CRISPR/Cas9 genome editing technology has introduced valuable versatility in the design of pre-clinical animal models for functional genomics research. Accuracy, timing, and flexibility with CRISPR component delivery is especially critical in neuroscience and behavior research. The production of interpretable data often relies on genetic manipulation at specific stages of development or behaviors.1 Stereotaxic techniques have long been used for investigations of the brain, and their combination with site-specific infusion apparatuses are essential to efficient delivery for targeted genome editing.
The RNA-guided endonuclease, Cas9, of the Clustered Regularly Interspersed Short Palindromic Repeats (CRISPR) bacterial adaptive immune system, is the crux of this genetic engineering tool. In short, a pre-designed guide RNA (gRNA) directs Cas9 to generate site-specific DNA double-stranded breaks (DSBs) that are mended by the cell’s own repair mechanisms in the presence or absence of an exogenous DNA template, creating a genetically-modified organism.2
The translational potential of CRISPR/Cas9 in genomic medicine is limited by efficient delivery of the active complex, particularly if donor DNA is also required. Nevertheless, two promising applications of the technology exist. First, those centered on non-homologous end joining (NHEJ) could permanently silence disease-causing genes due to the frameshift mutations that occur during repair of the protein-coding, Cas9-specified region of the organism’s genome.3 Second, those centered on the homology-directed repair (HDR) mechanism could correct disease-causing genetic mutations to their wild-type sequence.3 The latter approach is dependent on the presence of an exogenous DNA template composed of the correct sequence for incorporation at the Cas9-generated DSB. Therefore, efficient in vivo delivery of HDR-based therapeutics is particularly challenging. Stereotaxic techniques, traditionally utilized to precisely create lesions for the implantation of electrodes or microdialysis probes, are also essential for the accurate delivery of CRISPR-based therapeutics to the brain of a living animal.
It’s all in the Delivery!
CRISPR/Cas9 technology has only recently been adapted for in vivo tissue targeting. This is accomplished using viral vectors for delivery, of which the most effective and frequently used is the adeno-associated virus (AAV). AAV is capable of both nuclear entry and site-specific integration within the animal genome, resulting in sustained expression of the genetic modification with every cell division.4,5 However, AAV has its limits; much of the human population is immune to infection.5,6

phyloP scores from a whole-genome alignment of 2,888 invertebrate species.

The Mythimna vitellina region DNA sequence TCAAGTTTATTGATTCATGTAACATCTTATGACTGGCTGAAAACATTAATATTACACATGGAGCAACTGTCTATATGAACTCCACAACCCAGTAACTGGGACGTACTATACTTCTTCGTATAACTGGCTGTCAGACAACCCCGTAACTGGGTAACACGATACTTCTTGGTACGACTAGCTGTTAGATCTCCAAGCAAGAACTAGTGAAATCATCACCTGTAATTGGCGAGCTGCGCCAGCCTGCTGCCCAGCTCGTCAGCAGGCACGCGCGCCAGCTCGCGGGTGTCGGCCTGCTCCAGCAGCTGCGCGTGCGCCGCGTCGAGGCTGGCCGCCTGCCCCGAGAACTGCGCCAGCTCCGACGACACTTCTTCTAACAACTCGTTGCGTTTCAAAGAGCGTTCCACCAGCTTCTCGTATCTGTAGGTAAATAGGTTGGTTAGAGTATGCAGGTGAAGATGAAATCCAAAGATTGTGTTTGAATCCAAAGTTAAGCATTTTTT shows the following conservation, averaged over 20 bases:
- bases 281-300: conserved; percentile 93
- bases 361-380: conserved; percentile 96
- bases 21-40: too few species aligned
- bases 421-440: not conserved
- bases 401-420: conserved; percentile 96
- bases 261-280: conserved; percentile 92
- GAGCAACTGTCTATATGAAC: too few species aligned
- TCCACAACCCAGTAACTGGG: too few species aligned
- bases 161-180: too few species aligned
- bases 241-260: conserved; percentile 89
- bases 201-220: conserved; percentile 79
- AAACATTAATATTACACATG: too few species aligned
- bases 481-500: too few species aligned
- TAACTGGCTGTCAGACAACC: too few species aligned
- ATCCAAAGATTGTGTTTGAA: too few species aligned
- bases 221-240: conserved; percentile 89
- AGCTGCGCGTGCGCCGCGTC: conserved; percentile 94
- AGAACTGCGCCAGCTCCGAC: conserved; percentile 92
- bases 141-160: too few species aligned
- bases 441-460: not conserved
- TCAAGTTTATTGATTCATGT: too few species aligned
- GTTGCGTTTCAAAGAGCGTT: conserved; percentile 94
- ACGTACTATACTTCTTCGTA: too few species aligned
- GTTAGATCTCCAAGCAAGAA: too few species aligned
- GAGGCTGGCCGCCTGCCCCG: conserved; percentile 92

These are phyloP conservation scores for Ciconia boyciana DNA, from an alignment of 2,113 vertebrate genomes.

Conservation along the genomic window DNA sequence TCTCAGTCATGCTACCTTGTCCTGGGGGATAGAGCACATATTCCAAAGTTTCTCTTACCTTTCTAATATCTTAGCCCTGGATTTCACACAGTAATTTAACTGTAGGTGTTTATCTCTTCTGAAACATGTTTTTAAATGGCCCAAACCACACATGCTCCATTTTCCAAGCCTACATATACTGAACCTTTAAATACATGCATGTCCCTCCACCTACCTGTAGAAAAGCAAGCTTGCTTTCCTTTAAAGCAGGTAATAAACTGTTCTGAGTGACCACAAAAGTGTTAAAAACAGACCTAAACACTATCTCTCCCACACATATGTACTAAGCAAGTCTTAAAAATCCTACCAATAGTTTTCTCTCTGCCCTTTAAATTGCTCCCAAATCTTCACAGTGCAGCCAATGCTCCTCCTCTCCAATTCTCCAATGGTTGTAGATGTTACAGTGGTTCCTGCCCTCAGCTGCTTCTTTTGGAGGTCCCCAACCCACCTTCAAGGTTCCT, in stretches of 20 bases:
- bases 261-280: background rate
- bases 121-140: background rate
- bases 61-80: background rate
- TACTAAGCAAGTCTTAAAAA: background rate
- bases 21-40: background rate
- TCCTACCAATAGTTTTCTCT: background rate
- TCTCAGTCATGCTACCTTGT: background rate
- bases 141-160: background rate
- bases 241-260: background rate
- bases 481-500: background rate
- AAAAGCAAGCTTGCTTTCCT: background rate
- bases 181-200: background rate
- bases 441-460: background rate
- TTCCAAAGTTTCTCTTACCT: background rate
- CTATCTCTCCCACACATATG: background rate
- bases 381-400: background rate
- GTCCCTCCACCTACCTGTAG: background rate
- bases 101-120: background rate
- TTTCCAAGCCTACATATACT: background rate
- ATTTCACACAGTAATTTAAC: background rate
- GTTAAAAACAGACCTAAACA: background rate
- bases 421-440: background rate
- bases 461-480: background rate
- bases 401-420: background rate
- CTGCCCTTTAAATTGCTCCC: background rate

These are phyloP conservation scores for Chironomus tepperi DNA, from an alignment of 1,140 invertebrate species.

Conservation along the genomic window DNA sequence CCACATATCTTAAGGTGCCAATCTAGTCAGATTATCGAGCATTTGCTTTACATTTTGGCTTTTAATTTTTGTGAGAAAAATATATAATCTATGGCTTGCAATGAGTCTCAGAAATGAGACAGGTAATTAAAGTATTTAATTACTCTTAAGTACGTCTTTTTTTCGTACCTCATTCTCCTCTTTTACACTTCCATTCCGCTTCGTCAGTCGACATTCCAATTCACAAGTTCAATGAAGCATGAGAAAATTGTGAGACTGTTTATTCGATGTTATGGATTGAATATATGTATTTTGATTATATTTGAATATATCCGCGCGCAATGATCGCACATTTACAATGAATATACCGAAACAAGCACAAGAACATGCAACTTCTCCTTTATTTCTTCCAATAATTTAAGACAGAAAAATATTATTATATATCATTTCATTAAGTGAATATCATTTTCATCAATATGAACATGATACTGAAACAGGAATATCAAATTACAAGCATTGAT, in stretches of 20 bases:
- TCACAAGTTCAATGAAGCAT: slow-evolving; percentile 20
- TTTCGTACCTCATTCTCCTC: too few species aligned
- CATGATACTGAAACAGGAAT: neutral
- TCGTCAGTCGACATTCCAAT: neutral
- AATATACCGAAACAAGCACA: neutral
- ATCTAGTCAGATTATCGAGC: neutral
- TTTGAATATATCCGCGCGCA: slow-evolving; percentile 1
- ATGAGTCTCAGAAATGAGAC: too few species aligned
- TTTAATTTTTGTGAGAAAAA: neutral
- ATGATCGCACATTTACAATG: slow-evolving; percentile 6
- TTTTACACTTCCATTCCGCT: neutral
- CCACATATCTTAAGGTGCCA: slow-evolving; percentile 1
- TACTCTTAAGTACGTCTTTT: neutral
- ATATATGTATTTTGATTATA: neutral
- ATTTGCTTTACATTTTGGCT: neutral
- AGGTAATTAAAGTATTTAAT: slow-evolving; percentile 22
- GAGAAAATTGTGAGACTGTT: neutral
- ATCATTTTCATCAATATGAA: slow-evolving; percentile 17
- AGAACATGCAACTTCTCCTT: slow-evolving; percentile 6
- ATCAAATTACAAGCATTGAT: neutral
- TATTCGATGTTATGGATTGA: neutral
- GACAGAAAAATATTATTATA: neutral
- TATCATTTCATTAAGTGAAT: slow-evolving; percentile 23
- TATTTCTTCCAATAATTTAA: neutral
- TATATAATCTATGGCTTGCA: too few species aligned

Most recently, gold nanoparticle vehicles (i.e., CRISPR-Gold) have been successfully used in mice for direct component delivery into cells via endocytosis.3 In this system, Cas9, gRNA, and donor DNA are wrapped around a gold nanoparticle of just 15 nm diameter in size. Endocytosis is facilitated by the endosomal disruptive polymer poly(N-(N-(2-aminoethyl)-2-aminoethyl) aspartamide), or PAsp(DET) for short.3
Regardless of the delivery vehicle employed, generation of a neurologically relevant animal model via CRISPR genetic engineering requires a highly precise, efficient, and flexible physical delivery technique.
CRISPR on the Brain?
The surgical methods used for accessing the brain of an animal are well established and based on its anatomical atlas. As an automated delivery system, infusion syringe pumps coupled with a stereotaxic framework allow for the continuous or timed delivery of CRISPR components. In essence, cells making up any region of the brain can be stably genetically manipulated at any stage of development.1 This is both fundamental to spatiotemporal control and the generation of reproducible results.
1. A. Cetin, et al., “Stereotaxic gene delivery in the rodent brain,” Nat Prot 1:3166-3173, 2007.
2. P. Singh, et al., “A mouse geneticists practical guide to CRISPR applications,” Genetics 199:1-15, 2015.
3. K. Lee, et al., “Nanoparticle delivery of Cas9 ribonucleoprotein and donor DNA in vivo induces homology-directed DNA repair,” Nat Biomed Eng DOI: 10.1038/s41551-017-0137-2, 2017.
4. S. Mali, “Delivery systems for gene therapy,” Indian J Hum Genet 19:3-8, 2013
5. D. Shyam, et al., “Gene therapy using adeno-associated virus vectors,” Clin Microbio Rev 21:583-593, 2008.
6. L.E. Dow, “Modeling disease in vivo with CRISPR/Cas9,” Trend Mol Med 21:609-621, 2015.
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This article is brought to you by Chemyx, Inc. Syringe Pumps by Chemyx are used in top-level biomedical, pharmaceutical, chemical, and petrochemical research, offering highly precise, consistent, and reproducible fluidic delivery. Chemyx pump devices orchestrate the performance of different technologies that make modern research into novel materials, drugs, and energy resources possible. www.chemyx.com